Joint Proposals for Expanded Robot Applications: Cooperation between Kawasaki’s Dual-arm SCARA Robot duAro and SoftBank’s Humanoid Robot Pepper
Tokyo, February 7, 2017 — Kawasaki Heavy Industries, Ltd. announced today its start of joint efforts with SoftBank Corp. and SoftBank Robotics Corp. to propose new robot utilizations rooted in communication with human users in order to expand potential applications in a diverse range of fields. These efforts combine use of Kawasaki’s duAro, an industrial dual-arm SCARA robot designed to work and function together with humans, and SoftBank’s humanoid robot Pepper.
Japan’s working population is expected to continue decreasing at a rate of 720,000 persons per year, leading to major labor shortage problems. Industrial robots are being utilized to help human workers in an increasingly wide range of fields, but in order to achieve broader applications, they must be made easier to operate so that even inexperienced workers can use them without difficulty. The joint initiative will pursue developments that combine the strengths of duAro, a robot meant to take the place of workers in tasks that require both hands, and Pepper, a robot that excels in communication with humans, in order to facilitate easier adoption of industrial robots in factories, shops and offices that lack seasoned operators. For example, one potential usage is having Pepper engage in communication with human users and then respond to their instructions by operating duAro. Pepper also boasts excellent information communication capabilities, which can be used to analyze data such as duAro’s work status and convey it to human operators to enable remote monitoring and remote operation.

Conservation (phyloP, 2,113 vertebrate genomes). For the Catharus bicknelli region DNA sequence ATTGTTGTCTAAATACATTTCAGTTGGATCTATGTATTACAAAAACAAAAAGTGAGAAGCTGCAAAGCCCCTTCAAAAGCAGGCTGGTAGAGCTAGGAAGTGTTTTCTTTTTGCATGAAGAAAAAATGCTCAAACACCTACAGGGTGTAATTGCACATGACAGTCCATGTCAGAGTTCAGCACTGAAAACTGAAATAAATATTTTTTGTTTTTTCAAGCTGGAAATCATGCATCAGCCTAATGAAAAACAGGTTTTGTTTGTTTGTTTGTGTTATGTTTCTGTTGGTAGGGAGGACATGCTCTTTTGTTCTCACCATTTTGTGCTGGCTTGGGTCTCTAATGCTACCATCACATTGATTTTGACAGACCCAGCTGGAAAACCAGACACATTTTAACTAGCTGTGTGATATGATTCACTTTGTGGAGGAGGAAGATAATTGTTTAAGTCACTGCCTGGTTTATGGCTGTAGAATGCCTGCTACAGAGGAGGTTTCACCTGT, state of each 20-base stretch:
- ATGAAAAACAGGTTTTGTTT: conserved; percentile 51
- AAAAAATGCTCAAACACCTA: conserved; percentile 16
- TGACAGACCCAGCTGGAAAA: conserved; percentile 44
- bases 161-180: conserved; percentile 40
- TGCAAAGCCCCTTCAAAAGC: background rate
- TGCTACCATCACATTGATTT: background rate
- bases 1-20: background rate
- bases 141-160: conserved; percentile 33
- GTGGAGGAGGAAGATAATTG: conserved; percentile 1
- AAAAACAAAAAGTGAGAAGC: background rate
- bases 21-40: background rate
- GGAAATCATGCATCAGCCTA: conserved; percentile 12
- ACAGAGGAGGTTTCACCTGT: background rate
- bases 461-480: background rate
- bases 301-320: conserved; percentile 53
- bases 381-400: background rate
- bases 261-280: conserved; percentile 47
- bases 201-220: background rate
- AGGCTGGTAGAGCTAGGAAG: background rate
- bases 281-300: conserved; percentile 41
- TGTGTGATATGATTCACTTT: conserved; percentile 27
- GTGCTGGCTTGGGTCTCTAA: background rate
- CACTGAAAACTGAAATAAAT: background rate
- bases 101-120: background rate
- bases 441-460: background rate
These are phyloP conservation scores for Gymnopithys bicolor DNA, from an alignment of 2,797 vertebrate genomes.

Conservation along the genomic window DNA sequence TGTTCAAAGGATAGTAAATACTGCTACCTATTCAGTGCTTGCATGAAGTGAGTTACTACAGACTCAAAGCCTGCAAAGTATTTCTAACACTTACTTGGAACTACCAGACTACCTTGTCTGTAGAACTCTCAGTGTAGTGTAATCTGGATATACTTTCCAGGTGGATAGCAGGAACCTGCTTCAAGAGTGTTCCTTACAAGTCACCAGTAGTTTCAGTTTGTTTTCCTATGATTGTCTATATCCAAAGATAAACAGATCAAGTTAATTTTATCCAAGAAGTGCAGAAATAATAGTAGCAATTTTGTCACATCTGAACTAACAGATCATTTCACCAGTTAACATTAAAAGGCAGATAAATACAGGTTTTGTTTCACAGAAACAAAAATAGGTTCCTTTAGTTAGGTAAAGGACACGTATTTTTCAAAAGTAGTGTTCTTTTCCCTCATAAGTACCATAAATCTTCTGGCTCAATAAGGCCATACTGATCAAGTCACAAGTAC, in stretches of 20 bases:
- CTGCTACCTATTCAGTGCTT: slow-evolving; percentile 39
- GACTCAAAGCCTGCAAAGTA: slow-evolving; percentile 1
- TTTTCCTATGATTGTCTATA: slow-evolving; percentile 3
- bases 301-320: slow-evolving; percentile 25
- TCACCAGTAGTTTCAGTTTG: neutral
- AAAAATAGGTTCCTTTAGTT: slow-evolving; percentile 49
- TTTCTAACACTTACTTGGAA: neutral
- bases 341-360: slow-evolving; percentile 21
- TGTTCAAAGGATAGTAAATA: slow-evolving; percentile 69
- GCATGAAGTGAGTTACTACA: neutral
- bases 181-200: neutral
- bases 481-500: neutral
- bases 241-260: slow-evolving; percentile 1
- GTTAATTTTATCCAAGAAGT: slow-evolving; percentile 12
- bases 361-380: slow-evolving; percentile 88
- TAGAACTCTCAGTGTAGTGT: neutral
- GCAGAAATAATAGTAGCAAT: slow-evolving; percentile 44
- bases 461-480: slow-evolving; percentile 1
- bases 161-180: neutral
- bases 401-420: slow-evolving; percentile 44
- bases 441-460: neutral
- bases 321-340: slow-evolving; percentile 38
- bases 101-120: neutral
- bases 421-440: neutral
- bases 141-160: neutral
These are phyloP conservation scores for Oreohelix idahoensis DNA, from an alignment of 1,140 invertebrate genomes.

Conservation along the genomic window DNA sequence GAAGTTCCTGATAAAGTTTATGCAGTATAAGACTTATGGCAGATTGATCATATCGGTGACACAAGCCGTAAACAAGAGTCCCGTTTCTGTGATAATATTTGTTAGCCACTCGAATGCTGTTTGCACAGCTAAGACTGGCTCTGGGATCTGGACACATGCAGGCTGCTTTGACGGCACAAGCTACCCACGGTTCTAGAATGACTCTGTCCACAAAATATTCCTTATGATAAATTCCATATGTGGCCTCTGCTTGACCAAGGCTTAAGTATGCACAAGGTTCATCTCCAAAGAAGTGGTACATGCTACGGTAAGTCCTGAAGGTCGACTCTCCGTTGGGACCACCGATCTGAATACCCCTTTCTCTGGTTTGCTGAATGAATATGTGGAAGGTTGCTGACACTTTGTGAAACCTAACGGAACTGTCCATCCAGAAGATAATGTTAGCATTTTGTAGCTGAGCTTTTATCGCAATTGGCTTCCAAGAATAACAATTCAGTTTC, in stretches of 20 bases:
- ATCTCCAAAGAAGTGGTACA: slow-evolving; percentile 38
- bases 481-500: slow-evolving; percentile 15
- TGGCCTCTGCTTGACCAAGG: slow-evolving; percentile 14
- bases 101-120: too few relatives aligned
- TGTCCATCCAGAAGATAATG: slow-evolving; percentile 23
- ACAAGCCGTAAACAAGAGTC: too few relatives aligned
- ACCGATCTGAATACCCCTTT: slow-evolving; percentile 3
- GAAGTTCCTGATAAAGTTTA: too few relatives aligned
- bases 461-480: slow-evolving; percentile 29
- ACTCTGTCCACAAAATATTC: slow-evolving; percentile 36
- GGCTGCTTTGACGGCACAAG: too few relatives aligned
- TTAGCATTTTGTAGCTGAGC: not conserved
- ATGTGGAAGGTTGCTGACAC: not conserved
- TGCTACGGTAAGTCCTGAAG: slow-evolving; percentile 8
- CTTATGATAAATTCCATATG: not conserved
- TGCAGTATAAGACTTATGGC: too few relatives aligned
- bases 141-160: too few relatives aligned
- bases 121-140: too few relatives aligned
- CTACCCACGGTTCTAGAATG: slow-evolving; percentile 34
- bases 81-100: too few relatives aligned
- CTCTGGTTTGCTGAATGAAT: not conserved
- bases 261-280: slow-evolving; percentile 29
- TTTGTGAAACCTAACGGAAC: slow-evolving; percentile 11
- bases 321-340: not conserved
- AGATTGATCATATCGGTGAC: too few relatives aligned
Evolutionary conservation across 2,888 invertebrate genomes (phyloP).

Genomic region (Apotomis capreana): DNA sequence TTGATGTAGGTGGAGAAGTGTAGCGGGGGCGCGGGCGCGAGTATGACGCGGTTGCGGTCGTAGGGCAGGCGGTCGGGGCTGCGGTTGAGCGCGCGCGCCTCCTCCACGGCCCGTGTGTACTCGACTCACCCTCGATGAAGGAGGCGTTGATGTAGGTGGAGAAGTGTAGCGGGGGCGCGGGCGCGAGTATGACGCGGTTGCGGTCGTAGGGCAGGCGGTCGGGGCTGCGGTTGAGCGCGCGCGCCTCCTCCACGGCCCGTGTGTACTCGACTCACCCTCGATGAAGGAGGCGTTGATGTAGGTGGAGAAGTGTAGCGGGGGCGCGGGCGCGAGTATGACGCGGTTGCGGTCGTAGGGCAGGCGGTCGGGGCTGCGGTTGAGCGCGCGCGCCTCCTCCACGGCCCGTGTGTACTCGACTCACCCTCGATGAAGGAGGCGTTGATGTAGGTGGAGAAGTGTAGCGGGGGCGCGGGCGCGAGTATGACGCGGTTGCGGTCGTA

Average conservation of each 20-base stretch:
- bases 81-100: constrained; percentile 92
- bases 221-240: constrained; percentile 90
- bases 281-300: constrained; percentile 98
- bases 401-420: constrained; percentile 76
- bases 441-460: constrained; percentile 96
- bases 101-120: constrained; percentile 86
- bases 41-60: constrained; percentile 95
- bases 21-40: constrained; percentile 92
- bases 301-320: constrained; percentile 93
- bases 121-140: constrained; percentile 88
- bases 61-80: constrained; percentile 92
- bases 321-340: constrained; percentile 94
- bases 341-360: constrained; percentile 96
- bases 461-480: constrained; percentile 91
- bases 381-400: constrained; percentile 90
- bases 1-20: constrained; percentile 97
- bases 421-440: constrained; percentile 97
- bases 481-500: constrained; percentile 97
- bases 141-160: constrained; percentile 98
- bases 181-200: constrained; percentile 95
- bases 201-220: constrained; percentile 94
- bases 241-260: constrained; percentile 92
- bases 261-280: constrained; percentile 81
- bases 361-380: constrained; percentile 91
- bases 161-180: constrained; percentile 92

Representing the first joint proposal for such combined use of duAro’s and Pepper’s capabilities, a demonstration will be held during Pepper World 2017 (February 8–9, 2017 at Toranomon Hills Forum in Minato Ward, Tokyo). During the demonstration, human users will issue instructions to Pepper, in response to which Pepper will have duAro affix screen protectors to smartphones.
Additionally, SoftBank and SoftBank Robotics plan to begin in-house use of duAro, and Kawasaki in-house use of Pepper, in order to discover the best possible combined applications from a user’s perspective. These are part of efforts between the companies to strengthen their mutual ties.
In late February, Kawasaki plans to start using Pepper at Kawasaki Robostage in Odaiba, Tokyo to provide information in Japanese to domestic visitors as well as information in English and Chinese to overseas visitors. The Company also plans to stage an exhibition in which Pepper will launch duAro’s demonstration. SoftBank, on the other hand, intends to introduce duAro into operations on an experimental basis by having it install the large numbers of apps required on mobile devices before shipping them to corporate customers. Through automation of operations, SoftBank hopes to shorten delivery times and otherwise boost customer service levels while searching out new ways to effectively utilize duAro together with Pepper in various fields.
Moving forward, the companies plan to offer up new proposals for combined utilization of duAro and Pepper in order to facilitate more widespread introduction of robots in a variety of fields. Through these efforts, the companies hope to contribute toward the realization of a society and industries in which humans and robots live and work in harmony.